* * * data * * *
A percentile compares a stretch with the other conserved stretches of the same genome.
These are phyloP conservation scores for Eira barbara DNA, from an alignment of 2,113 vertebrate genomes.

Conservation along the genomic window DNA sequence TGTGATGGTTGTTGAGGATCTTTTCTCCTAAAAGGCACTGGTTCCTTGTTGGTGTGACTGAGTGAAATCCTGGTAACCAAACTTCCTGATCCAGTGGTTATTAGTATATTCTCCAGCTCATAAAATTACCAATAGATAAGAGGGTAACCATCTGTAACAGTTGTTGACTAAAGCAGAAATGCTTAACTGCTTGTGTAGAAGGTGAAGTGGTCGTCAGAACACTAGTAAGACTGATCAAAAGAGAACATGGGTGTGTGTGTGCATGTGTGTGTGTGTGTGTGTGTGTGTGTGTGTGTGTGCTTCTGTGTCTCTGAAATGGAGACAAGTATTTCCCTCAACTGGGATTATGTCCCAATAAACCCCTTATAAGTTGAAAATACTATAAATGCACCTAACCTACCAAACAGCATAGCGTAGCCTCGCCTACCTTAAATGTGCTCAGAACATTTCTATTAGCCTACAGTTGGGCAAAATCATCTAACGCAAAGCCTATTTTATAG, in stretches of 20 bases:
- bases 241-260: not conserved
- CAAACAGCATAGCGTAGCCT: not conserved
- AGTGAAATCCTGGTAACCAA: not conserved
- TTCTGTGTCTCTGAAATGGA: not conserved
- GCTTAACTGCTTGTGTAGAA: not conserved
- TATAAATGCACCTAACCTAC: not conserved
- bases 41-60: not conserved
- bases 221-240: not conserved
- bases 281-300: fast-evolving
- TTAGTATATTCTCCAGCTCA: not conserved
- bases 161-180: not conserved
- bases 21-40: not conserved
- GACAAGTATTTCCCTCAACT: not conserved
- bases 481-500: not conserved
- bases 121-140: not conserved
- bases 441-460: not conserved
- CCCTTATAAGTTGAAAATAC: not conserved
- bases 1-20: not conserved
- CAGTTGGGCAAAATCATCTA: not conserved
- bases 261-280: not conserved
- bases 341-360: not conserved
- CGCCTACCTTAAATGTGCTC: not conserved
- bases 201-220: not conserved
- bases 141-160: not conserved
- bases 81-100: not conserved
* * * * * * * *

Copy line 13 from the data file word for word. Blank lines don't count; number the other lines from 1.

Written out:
- TTAGTATATTCTCCAGCTCA: not conserved